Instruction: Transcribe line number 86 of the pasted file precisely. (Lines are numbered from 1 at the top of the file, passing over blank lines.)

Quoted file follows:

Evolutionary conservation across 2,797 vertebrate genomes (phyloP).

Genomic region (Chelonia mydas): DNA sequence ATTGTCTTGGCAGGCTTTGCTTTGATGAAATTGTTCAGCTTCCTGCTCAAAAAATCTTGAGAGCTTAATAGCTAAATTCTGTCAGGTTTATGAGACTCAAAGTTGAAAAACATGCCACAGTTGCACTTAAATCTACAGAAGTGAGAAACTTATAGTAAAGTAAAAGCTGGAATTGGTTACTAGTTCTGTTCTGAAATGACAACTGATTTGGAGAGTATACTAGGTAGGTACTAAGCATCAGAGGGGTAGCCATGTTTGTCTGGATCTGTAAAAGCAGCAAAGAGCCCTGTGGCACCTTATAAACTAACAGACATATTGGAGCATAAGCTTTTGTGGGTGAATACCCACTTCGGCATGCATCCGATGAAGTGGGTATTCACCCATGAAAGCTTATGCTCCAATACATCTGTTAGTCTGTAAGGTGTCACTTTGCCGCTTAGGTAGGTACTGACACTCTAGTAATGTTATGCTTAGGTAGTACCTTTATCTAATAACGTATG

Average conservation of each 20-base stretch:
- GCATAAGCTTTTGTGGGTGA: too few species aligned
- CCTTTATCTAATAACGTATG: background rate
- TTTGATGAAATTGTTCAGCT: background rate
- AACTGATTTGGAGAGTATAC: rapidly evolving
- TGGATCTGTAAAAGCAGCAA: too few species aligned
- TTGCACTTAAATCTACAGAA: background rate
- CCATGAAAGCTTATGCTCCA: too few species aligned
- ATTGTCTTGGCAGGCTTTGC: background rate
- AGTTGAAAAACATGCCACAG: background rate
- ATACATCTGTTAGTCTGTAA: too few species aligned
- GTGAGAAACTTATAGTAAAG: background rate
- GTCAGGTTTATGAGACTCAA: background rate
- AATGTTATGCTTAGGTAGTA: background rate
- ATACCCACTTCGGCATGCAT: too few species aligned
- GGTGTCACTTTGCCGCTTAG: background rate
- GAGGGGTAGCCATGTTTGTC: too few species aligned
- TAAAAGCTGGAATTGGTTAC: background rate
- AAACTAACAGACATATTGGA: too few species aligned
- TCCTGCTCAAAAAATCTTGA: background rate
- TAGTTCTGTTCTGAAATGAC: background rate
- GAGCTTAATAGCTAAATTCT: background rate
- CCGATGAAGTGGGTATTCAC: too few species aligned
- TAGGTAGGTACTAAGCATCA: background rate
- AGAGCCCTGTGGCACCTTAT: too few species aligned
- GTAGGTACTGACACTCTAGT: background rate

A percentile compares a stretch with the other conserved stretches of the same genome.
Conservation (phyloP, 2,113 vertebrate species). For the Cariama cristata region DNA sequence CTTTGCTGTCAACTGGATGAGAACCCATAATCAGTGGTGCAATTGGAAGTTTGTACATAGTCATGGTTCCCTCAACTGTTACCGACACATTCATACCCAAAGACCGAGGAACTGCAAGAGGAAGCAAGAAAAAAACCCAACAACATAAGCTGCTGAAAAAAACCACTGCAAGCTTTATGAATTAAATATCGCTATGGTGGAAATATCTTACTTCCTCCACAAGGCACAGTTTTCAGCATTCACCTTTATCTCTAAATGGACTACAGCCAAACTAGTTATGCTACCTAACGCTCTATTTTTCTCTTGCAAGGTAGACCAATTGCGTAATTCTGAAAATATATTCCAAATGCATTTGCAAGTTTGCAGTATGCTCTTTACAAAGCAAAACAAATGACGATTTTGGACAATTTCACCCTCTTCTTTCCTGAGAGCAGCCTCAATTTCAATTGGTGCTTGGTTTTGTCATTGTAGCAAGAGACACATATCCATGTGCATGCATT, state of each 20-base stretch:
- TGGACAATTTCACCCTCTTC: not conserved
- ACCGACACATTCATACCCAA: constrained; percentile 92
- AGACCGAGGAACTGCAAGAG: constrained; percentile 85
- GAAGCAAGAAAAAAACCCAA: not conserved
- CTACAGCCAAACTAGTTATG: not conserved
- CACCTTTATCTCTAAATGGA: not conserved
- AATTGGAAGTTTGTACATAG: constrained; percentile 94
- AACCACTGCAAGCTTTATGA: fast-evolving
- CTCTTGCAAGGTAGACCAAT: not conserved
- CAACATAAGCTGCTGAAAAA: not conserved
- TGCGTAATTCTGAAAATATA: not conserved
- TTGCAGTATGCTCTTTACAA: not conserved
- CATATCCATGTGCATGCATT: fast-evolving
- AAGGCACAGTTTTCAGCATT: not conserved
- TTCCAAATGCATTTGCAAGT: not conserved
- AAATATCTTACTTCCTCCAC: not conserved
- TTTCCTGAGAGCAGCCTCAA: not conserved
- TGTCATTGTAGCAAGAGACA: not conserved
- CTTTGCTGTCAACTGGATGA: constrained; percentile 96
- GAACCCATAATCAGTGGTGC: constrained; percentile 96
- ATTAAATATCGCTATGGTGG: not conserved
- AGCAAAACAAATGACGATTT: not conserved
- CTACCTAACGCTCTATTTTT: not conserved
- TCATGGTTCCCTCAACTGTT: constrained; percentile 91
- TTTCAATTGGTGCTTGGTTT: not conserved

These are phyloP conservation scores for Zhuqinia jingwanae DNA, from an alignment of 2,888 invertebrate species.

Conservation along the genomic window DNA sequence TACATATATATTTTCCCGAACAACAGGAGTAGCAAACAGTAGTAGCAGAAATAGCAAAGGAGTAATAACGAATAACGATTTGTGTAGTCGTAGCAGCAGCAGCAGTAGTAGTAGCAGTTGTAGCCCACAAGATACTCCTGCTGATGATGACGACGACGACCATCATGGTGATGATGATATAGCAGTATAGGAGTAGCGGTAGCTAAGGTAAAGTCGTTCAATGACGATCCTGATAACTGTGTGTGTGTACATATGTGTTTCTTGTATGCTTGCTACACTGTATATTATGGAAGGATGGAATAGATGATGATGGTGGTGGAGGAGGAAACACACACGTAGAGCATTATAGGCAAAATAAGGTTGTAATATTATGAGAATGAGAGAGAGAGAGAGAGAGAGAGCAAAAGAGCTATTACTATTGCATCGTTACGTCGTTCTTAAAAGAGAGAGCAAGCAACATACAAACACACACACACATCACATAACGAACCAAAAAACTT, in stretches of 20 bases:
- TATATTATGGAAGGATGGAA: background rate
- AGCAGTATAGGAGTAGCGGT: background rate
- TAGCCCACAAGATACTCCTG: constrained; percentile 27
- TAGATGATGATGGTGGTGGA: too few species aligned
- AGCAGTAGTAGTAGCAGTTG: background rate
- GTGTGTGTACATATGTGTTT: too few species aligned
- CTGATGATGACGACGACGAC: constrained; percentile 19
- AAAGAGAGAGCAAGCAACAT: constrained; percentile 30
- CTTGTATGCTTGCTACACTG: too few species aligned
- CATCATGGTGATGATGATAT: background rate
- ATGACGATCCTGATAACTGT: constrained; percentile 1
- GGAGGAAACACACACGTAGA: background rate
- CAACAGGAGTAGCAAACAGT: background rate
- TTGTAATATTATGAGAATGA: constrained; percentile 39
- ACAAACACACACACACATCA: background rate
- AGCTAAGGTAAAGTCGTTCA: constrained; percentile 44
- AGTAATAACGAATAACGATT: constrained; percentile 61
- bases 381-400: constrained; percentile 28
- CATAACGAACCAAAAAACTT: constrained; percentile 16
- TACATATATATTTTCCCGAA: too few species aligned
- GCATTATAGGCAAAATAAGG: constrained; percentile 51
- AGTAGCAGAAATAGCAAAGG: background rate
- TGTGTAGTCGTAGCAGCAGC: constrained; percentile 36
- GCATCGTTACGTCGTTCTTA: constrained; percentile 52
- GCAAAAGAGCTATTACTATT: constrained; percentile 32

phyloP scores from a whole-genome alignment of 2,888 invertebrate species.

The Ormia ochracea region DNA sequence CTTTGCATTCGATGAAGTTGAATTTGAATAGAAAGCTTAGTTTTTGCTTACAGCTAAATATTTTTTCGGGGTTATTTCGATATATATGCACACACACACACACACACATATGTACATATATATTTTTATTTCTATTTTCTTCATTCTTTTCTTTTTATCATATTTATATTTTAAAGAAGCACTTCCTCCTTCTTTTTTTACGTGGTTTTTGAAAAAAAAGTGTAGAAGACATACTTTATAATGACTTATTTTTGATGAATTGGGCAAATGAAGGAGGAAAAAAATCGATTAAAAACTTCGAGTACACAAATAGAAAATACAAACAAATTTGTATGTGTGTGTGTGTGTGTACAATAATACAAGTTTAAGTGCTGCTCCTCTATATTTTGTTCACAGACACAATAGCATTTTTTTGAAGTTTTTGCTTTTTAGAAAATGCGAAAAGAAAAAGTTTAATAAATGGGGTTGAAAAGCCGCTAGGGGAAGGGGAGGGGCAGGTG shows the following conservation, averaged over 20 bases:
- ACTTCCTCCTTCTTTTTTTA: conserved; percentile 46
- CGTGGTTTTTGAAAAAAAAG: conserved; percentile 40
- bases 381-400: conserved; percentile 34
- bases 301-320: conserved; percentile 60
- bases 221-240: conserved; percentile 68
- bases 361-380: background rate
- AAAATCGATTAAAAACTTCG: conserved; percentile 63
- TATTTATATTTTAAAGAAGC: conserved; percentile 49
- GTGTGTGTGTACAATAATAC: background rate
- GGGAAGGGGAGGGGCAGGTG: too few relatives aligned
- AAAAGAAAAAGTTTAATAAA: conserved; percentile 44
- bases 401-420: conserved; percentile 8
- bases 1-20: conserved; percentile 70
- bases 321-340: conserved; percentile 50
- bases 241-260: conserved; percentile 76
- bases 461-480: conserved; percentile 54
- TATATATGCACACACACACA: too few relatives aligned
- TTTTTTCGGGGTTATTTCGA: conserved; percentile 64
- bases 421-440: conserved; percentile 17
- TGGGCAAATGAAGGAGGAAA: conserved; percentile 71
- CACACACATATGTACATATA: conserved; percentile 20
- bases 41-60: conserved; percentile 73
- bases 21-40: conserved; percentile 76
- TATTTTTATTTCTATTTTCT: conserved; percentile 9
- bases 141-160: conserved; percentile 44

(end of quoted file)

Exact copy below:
- CGTGGTTTTTGAAAAAAAAG: conserved; percentile 40